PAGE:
Ready or not, here comes No. 6 Washington.
And after watching the Colorado Buffaloes play to the level of the competition while repeatedly stubbing their own toes through a victory against Northern Colorado, it’s difficult to argue the Buffs are ready. At all.
Yes, the Buffs are 3-0, and anyone glancing at Saturday’s final score of 41-21, as well as some of the gaudy final offensive totals, could easily be led to believe that CU cruised against an FCS-level foe in the team’s final tune-up before Pac-12 Conference play begins. Consider those numbers window dressing over some unsightly blemishes the Buffs won’t get away with in the coming weeks.
On the other side of those impressive numbers — 569 yards of total offense, quarterback Steven Montez’s career-high 357 passing yards, Phillip Lindsay’s 151 rushing yards — was a litany of errors unbecoming of a squad hoping to defend its Pac-12 divisional crown.
There will be a faction that believes it’s nothing but nitpicking to analyze the shortcomings of a squad that has outscored its opponents 95-27 so far. If winning is the only thing that matters, it’s tough to argue with 3-0. But last year’s 10-4 season that was christened with the nickname “The Rise” even before a game was played set a new standard at Folsom Field. The Buffs expect to compete with the Washingtons of the college football world. And right now, they just aren’t there.
Pick your poison from the UNC victory. Fourteen penalties for 114 yards. Two turnovers while marching into scoring position — a fumble by Michael Adkins inside the 20-yard line and a Montez interception late in the first half with the Buffs within range of adding points before the break. And two ejections via the always popular targeting rule, one of which will cost the Buffs the services of a key interior defensive lineman, Chris Mulumba, for the first half of the Washington game.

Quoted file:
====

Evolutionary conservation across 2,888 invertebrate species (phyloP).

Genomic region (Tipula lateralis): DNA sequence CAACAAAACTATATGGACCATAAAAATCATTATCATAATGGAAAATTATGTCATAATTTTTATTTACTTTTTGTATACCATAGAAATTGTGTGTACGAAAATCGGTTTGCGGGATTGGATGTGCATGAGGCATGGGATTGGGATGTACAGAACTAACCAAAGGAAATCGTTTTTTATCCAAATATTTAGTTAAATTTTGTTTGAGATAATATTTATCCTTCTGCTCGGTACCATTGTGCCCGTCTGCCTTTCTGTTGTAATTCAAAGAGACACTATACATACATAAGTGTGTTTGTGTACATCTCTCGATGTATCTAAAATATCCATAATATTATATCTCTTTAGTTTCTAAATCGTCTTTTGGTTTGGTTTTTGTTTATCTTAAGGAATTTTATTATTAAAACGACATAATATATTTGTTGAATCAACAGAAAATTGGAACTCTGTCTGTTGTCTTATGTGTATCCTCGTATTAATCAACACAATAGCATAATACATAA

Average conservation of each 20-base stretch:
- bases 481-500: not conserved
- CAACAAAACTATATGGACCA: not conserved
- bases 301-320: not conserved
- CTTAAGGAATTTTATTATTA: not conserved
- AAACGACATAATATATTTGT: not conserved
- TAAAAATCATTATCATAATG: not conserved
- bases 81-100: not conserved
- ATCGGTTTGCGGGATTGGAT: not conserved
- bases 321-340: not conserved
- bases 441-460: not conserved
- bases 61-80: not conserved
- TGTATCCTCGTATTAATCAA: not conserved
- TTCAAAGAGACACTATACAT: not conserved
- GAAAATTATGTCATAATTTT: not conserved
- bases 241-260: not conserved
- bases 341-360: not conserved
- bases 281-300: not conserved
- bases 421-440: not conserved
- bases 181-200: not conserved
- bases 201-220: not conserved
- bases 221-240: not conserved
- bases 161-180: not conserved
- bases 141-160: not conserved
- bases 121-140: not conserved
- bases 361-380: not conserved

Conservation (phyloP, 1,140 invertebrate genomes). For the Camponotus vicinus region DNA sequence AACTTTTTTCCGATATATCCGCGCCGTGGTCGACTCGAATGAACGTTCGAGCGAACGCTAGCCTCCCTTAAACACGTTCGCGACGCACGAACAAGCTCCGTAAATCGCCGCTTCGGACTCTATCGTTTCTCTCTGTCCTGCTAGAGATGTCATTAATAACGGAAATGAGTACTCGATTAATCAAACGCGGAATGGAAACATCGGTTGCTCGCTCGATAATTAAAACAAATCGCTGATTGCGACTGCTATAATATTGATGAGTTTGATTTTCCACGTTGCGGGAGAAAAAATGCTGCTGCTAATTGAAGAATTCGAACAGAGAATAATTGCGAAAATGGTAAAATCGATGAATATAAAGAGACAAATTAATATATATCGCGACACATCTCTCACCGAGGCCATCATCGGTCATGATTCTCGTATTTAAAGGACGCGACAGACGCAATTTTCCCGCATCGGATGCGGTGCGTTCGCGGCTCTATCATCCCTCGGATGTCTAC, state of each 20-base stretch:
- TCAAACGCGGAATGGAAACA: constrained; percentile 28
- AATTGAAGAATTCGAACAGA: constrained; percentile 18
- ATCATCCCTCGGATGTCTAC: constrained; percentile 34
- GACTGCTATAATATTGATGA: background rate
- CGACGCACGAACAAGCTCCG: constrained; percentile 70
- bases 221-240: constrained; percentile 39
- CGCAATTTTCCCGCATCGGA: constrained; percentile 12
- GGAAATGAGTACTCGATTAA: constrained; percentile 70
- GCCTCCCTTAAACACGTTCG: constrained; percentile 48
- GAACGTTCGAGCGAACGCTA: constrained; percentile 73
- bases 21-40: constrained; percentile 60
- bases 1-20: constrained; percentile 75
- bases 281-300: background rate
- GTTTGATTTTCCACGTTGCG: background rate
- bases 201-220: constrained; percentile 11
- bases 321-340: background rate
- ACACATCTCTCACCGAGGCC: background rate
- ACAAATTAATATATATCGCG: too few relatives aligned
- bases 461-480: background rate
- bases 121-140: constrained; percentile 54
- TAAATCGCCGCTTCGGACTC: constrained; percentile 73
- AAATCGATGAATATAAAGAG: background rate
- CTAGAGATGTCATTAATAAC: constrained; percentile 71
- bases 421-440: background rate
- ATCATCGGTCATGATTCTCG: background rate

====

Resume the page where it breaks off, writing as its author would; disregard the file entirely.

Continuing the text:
Instead of putting away an overmatched opponent during the third quarter, the Buffs were flagged for holding three times by three different offensive linemen (one was declined, as Montez was sacked on the play anyway). Equally alarming was the pair of targeting calls.
At this point, the arguments as to the detailed wording of the rule and its fairness on defenders tasked with flying to the football are irrelevant. The Buffs’ first targeting penalty cost them starting safety Afolabi Laguda, who is no stranger to targeting. Saturday’s ejection marked the third time in as many seasons Laguda has been given an early exit due to targeting. When it first occurred two years ago against UMass, the rule was relatively new and Laguda at least broke up a likely completion near the goal line. Against UNC, Laguda, now a senior, went high against a Bears receiver when the ball had already fallen incomplete.
In Mulumba’s case, he had a free, unblocked chance at UNC quarterback Jacob Knipp. A ribshot from the 280-pound Mulumba easily could have sent Knipp to the sideline. Instead he also went high. UNC got 15 yards and a first down, while Mulumba received an early shower. Right or wrong, fair or not, these are the rules now. CU’s defense needs to learn how to play by them.
Clearly there is no shortage of issues for head coach Mike MacIntyre to address this week. The consensus national coach of the year pick a year ago was awarded a lucrative contract extension for his work in returning the Buffs to an elite level, and how he tackles the discipline issues this week that led to Saturday’s glut of flags and ejections will be critical to the Buffs’ goal of remaining an elite Pac-12 program this fall.
Unveiled this week in print form was CU’s 2017 football media guide, which featured no less than eight pictures of MacIntyre on the cover. There are none of any players, even such highly-decorated and very likeable seniors like Lindsay or Shay Fields. The face of the franchise needs to get his troops in line, or Washington will make it a long Saturday night next week at Folsom Field.